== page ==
Picasso was an icon in his own lifetime. That he celebrated his 90th birthday by becoming the first living artist to have a retrospective at the Louvre proves the point, but so does the fact that he had already become a reference point in music. A quarter of a century before the artist’s death, 50 years ago this April, Coleman Hawkins had named his unaccompanied saxophone solo of 1948 – the first recording of its kind and a testament to unbridled creativity – simply Picasso.
Just a year prior to the diminutive Spaniard’s demise, New York proto-punks Jonathan Richman’s Modern Lovers commented on his legendary yet perplexing success with women in their sparse and sardonic Pablo Picasso (“Well some people try to pick up girls/ And get called assholes/ This never happened to Pablo Picasso”).
Even by 1973, Picasso’s possible cultural meanings were running the gamut from the earnest to the absurd, and this continued as his status intensified over the following decade.
Paul McCartney was quick off the mark with Wings’ Picasso’s Last Words (Drink To Me) appearing on Band on the Run just the December after the artist’s death. Written on a dare from Dustin Hoffman to use those alleged last words as lyrics (“Drink to me, drink to my health. You know I can’t drink any more”, Picasso supposedly said before breathing his last at his Mougins villa), the song jarringly interpolated a bit of future hit single Jet – a song about McCartney’s pet puppy – and a clip from a BBC French Language Service programme about tourism to Britain.
McCartney later claimed that Picasso’s Last Words used “the idea of [Picasso’s] different periods” and he had decided to “keep messing it up until it sounds good, like Picasso did”. This explanation isn’t wholly convincing, and neither is the song as a tribute to a genius.
Soon musicians became less interested in Picasso the man, and instead focused on his artworks as symbols of wealth or status, sometimes with the underlying implication of the true value of creativity being overlooked. Neil Diamond opened the bidding with his typically melodramatic offering The Last Picasso (1974) (“The last Picasso/ Was just acquired by some old museum”), but British artists would also later take up the theme.
Adam and the Ants’ 1981 album track Picasso Visita El Planeta De Los Simios was characteristically frenetic sonically, but despite inherently absurdist lyrics, it also made comment on taste-making and monetary value in art: “They bowed and they scraped/ As opinions he shaped/ Now every little sketch/ A fortune will fetch”.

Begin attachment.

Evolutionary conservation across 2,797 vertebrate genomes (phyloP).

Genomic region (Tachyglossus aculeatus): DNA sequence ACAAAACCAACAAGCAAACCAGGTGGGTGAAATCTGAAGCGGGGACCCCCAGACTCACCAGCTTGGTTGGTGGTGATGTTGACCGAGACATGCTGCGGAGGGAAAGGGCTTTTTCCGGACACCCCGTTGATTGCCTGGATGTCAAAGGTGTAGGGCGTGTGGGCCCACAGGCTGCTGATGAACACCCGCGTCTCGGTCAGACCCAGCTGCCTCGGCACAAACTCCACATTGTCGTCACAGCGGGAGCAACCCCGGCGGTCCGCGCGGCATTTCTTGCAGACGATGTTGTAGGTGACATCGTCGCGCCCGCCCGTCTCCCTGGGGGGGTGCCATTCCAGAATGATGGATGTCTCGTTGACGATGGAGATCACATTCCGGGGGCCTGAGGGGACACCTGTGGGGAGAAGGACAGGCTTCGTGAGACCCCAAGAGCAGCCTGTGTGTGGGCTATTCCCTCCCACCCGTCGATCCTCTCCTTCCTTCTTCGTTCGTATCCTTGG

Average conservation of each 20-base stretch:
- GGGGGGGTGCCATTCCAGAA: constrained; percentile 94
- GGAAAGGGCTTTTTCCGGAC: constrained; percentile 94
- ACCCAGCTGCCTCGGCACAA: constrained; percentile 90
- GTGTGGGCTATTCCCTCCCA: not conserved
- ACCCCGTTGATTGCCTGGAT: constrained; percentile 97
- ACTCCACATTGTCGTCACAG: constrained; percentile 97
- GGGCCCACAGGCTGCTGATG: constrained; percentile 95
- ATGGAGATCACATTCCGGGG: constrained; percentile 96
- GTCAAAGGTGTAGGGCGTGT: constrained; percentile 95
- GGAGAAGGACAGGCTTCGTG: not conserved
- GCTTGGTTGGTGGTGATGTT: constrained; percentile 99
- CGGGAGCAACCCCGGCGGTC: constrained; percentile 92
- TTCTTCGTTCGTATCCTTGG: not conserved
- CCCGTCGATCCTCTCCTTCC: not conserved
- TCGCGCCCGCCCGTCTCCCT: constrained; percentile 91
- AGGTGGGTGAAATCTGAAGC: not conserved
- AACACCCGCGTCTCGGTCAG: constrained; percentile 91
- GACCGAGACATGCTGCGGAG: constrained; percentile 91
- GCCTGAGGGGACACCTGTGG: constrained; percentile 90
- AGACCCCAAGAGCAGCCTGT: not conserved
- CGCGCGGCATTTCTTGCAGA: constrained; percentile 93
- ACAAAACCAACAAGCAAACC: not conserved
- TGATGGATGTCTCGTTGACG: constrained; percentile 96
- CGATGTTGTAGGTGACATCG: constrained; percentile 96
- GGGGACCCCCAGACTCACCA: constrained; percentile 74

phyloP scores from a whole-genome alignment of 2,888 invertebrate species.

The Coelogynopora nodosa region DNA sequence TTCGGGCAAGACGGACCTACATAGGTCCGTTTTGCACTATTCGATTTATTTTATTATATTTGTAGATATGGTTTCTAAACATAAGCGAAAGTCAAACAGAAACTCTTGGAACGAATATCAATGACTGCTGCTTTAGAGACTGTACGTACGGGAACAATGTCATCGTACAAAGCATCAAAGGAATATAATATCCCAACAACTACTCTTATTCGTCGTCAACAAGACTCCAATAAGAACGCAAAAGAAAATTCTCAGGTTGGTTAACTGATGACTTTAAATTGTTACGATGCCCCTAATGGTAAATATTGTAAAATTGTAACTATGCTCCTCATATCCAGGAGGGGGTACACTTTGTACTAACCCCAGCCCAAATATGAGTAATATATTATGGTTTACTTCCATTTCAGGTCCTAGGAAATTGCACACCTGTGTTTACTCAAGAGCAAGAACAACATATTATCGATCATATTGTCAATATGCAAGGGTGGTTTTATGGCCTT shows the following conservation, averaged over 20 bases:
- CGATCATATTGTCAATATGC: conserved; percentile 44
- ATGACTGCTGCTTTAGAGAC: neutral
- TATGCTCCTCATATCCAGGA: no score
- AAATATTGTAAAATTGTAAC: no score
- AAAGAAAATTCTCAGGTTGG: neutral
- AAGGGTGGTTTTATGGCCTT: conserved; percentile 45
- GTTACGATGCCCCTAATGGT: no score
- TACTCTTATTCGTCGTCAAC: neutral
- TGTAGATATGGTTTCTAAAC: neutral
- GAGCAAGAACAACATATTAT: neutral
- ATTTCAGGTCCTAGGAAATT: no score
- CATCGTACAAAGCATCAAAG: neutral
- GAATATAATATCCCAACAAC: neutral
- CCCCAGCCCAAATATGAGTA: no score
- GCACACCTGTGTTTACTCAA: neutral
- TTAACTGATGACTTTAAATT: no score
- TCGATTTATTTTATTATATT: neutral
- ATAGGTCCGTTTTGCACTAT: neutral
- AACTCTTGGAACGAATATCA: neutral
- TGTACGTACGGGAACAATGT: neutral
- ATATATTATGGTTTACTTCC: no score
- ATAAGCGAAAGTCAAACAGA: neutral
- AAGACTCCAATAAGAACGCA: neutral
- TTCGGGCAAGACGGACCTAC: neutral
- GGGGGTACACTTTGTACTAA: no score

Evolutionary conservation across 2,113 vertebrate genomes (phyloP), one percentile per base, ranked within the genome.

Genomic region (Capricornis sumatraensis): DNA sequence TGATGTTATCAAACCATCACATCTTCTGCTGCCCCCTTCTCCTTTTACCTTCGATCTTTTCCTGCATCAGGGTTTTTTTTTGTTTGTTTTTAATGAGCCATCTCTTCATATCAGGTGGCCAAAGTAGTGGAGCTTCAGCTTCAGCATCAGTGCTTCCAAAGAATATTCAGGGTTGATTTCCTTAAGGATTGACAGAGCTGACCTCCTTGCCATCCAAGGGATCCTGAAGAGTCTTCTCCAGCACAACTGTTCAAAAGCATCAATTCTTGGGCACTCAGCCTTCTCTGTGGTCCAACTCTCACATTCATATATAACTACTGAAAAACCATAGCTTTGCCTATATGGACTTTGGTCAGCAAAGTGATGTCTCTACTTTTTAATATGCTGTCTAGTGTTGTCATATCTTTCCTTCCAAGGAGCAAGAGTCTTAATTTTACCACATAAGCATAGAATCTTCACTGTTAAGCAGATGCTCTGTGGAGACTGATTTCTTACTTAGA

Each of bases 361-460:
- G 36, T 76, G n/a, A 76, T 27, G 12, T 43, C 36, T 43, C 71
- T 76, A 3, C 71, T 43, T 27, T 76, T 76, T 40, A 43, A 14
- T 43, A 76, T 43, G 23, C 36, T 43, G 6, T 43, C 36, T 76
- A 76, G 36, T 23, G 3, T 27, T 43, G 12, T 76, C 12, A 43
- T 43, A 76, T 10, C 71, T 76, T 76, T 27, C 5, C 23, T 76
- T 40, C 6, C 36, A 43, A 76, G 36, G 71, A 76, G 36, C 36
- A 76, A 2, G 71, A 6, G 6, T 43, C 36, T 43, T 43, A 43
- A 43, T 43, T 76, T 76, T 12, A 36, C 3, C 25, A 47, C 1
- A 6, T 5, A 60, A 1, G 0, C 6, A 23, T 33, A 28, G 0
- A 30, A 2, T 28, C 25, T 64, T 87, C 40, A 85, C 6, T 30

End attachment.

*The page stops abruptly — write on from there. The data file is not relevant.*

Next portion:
Ex-Marillion singer Fish used “A Dalí or a Picasso” as markers of the capitalist greed critiqued in his pleasingly titled Big Wedge (1990). Providing a bookend to Diamond’s offering from the US, Jay-Z’s Picasso Baby of 2013 opened “I just want a Picasso in my casa/ No, my castle”.
But “Picasso” is a name of such potency – soaked in his Spanish heritage and embodying the French creative spirit, he can be conjured up to connote eccentricity, romance, glamour, and many other concepts in-between – some musical artists have namedropped him in songs with very little lyrical connection to him. The German four-piece Rikas, with their breezy indie pop, called their funk-tinged 2018 single Picasso with little relevance to the standardly romantic lyrics, although the video showed each band member in a four-way split screen painting their own recreation of his 1946 work, Joie de vivre.
Dutch one-man project Spinvis, who found success in his 40s with his beguiling lo-fi pop vignettes recorded in his attic, sang of a cat called Picasso on the quirky track of the same name from his 2020 LP 220.127.116.11., a No 1 album in the Netherlands. Meanwhile, Moldovan pop trio O-Zone’s Romanian language Eurodance megahit Dragostea Din Tei (2003) chucked “Alo? Alo!/ Sunt eu, Picasso” (“Hello? Hello!/ It’s me, Picasso”) into the mix of its nonsense lyrics as mere seasoning.
It is apparent that Picasso’s name comes to the lips of singers with the same ease as “Jesus” or “Elvis”. And that is not just because it has an appealing cadence that rolls off the tongue, but because he is such a multivalent figure, a European icon who can simultaneously represent the greatest artistic achievements of mankind and the ultimate in self-realisation, but also high living and our baser instincts.
PABLO PICASSO in five songs
The Modern Lovers, Pablo Picasso (1972)
Produced by John Cale and influenced by his Velvet Underground, this track reflects on how Picasso “was only 5’3”/ But girls could not resist his stare”.
Adam and the Ants, Picasso Visita El Planeta De Los Simios (1981)
This track was full of surreal imagery: “As the masters rot on walls/ And the angels eat their grapes/ I watched Picasso visit The Planet of the Apes.”
Peter Bjorn and John, Blue Period Picasso (2009)
The indie pop Swedes made an artwork “stuck on a wall/ In a middle of a hall in Barcelona/ Trying to figure out how to get down” the protagonist of this retro, synthy track.
Michael Head and the Red Elastic Band, Picasso (2017)
Michael Head’s opening track on the LP Adiós Señor Pussycat refers to Picasso’s association with the French capital: “I’m going back to Paris/ Visit my second home”.
Rikas, Picasso (2018)
The sun-drenched feel of this song is more evocative of the climes of Spain and France Picasso is so associated with than the band’s own Stuttgart.